I’m not sure if you’ve noticed, but we like food. We like to cook, we like to eat and we like to break bread with others. We generally can’t have a meal without reminiscing about a meal in the past, or the potential of another in the future. Look at our Instagram accounts on the right side of the page. Is there anything non-consumable in there? And, you know, we have a food blog that you happen to be reading right now.
Food is a daily necessity for all of us, but some people enjoy the experience more than others. For some, thinking of what to eat is torture, and they long for the meal pill from Charlie and the Chocolate Factory. For others, each step from coming up with the idea to savoring the flavor of a meal is a joy. Lots of us fall somewhere in between, but last year, I decided to explore this a little bit.
A year ago I starting doing a Masters program here in Barcelona, a significant part of which is a thesis on a topic of my choice. I’m not a betting man, but I’ll give you one guess what my topic was. If you said food, you are correct. Extra credit if you guessed cooking, which is more correct.
The reasons I wanted to focus on cooking can be distilled down to exactly two things: health statistics in the US, and Michael Pollan’s book, Cooked.
For one of my presentations I made the slide below compiling some heath statistics from, to name a few, the National Institute of Health, the Journal of the American Medical Association and the Center for Disease Control and Prevention ( a .pdf can be found here).
These numbers gave me pause. For reference, according the US Census Bureau there are about 316 million people in the US. To say that one-third of the adult population in the US is obese (i.e. a Body Mass Index of 30+) is to say that nearly 77 million of our countrymen and woman are dangerously unhealthy and are at high risk things for heart disease, stroke, diabetes and some types of cancer.
Apart from the health effects and costs for the individual (and family), these statistics call into light the health of our nation. As a guy who was in the Navy for 7+ years, I wonder who will be capable of defending us and protecting us? Who will be our firefighters, police officers, paramedics, emergency services and serve in our armed forces if two-thirds of us are obese or overweight?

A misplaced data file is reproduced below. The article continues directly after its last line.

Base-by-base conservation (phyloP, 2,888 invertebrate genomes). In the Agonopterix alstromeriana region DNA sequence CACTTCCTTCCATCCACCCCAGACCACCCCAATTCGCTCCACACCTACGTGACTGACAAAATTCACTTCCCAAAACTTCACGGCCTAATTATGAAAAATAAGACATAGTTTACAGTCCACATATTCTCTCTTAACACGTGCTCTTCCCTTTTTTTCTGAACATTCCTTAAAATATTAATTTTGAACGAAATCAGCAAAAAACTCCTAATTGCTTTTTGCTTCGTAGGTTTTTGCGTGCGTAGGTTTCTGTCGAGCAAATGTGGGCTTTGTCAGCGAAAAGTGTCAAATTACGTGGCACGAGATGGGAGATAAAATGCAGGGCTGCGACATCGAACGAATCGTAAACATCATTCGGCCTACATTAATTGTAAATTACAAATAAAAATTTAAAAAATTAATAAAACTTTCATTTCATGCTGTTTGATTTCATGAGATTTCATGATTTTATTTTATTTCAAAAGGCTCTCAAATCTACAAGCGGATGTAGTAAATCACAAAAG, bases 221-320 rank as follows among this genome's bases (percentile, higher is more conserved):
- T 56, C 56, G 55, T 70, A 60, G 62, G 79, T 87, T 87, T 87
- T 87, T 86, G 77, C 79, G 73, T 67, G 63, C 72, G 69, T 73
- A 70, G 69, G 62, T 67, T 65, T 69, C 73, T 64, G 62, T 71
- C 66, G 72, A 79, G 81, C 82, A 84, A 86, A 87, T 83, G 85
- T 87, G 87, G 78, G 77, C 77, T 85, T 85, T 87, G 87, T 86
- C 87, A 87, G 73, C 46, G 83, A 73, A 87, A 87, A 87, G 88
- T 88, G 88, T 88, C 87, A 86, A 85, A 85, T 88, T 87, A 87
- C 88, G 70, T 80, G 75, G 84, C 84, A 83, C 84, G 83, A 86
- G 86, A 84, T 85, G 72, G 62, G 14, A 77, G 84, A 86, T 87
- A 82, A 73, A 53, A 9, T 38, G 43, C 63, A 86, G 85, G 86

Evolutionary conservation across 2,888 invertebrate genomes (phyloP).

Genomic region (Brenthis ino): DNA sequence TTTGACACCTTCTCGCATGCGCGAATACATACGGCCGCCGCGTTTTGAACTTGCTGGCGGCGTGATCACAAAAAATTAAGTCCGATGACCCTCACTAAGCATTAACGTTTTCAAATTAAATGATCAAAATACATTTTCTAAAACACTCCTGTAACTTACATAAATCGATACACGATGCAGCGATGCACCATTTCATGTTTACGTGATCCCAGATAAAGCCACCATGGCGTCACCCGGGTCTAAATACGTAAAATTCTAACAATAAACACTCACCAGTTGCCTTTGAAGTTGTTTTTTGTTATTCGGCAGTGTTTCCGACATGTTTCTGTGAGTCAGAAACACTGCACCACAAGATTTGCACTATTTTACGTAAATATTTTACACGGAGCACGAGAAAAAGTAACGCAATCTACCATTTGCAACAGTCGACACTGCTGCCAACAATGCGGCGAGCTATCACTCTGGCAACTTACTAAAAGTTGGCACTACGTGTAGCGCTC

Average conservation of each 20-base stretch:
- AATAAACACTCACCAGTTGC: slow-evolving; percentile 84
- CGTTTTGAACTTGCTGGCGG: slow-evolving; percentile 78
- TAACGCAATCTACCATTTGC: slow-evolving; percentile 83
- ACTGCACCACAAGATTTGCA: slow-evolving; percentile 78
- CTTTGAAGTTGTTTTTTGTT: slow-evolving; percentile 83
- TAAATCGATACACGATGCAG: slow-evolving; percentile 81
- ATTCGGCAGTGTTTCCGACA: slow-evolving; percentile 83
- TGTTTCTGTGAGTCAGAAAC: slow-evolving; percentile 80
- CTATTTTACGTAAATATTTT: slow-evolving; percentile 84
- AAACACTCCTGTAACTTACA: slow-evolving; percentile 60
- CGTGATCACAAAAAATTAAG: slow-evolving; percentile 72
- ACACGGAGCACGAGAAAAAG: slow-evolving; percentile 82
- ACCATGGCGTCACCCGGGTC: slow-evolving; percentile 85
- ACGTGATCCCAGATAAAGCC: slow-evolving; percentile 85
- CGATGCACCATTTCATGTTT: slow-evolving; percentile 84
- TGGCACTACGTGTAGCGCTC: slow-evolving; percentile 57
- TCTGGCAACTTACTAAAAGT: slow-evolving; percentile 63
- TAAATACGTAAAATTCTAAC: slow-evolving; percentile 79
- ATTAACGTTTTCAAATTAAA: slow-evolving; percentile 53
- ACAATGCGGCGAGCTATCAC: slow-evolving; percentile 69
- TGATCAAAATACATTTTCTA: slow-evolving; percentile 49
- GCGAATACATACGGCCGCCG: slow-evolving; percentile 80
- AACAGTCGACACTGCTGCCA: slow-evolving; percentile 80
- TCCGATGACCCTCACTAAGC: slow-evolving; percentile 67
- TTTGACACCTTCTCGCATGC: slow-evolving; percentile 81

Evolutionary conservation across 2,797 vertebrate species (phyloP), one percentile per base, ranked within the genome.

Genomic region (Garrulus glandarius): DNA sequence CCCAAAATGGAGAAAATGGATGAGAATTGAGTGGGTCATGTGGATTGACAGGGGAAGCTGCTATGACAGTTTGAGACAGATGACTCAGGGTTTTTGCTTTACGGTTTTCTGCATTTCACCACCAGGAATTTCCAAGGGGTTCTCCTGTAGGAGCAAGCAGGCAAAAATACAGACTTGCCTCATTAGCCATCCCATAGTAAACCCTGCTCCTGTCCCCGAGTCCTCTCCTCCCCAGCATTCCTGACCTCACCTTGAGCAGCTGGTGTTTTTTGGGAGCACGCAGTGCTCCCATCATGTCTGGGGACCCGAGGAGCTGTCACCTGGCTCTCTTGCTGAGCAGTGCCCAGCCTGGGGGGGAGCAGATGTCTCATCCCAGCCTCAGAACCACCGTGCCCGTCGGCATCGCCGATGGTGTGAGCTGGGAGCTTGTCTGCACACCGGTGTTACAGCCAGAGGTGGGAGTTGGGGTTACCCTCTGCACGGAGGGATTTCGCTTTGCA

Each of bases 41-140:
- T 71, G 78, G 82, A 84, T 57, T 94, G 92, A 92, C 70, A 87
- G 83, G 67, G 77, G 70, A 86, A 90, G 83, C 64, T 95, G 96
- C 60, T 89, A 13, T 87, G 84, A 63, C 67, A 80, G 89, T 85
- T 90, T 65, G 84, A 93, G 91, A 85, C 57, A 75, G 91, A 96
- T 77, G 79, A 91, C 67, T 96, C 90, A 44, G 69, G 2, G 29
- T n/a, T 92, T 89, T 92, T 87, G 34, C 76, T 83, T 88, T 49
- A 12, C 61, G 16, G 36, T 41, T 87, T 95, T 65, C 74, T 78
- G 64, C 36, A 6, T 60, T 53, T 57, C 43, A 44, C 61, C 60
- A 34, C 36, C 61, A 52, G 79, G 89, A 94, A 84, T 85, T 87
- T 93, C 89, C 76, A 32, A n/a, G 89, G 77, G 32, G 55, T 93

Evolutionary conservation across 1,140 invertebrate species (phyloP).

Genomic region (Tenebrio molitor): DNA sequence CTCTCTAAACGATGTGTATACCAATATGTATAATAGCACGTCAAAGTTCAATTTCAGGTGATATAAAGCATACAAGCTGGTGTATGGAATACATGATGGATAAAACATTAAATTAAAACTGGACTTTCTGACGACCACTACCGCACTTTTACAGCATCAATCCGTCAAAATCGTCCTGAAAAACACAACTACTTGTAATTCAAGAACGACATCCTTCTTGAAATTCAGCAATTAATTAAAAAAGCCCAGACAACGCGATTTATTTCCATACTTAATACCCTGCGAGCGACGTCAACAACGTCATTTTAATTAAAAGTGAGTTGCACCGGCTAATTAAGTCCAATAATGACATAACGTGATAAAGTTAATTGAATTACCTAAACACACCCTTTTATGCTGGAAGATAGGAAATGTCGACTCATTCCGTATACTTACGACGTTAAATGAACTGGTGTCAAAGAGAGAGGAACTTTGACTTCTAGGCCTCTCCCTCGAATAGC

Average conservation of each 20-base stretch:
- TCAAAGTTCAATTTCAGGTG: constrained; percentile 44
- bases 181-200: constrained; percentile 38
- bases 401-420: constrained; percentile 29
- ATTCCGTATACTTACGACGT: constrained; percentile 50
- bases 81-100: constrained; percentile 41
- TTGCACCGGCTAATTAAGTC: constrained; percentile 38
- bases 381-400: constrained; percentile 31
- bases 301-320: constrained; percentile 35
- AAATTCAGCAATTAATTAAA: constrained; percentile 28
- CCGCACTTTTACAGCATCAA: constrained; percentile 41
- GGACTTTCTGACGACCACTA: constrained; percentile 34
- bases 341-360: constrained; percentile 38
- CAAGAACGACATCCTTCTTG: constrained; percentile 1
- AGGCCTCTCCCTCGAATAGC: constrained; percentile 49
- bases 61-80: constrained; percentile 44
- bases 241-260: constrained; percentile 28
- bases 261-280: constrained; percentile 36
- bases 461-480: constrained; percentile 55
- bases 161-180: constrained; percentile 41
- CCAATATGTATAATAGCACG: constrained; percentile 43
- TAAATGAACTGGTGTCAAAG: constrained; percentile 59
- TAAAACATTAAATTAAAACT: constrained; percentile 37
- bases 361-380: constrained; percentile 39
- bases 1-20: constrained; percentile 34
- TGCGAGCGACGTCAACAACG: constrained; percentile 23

The obesity epidemic (that is what they are calling it now) is surely a combination of many factors, but as Michael Pollan puts it in his book, our food, and the industrialization of our food production, is a very big culprit. Corporations, he says, “cook very differently from how people do…They tend to use much more sugar, fat, and salt than people cooking for people do.”
I don’t mean to paint a grim picture because, ultimately this a story of hope. If high levels of sugar, fat and salt from industrial foods are to blame for our health, then all we need to do is to cut down on, or eliminate them.
The easiest and simplest way to do this is to cook for ourselves. Skip the complicated stuff, the calorie counting, the”fat-free,” the fad diets, the cleanses and the deprivation. If we do nothing else other then cook more often, we will be doing a whole lot better than we are today.
I also don’t mean to over-simplify the issue, because there are lots of moving parts and factors involved in making a meal, but I think it’s a good and manageable place to start.
This is what inspires me, and this is what I built my thesis around. More on that coming soon, and I’ll explain how I ended up with #cookingcouplets.
If you’re interested in this kind of stuff, you would probably also enjoy:
Cooked by Michael Pollan. I’ve discussed it here, but the whole book is fascinating. The intro is available for free download if you follow the link above.
Fed Up– Katie Couric is one of the executive producers of this documentary, and many big names in health and food make appearances.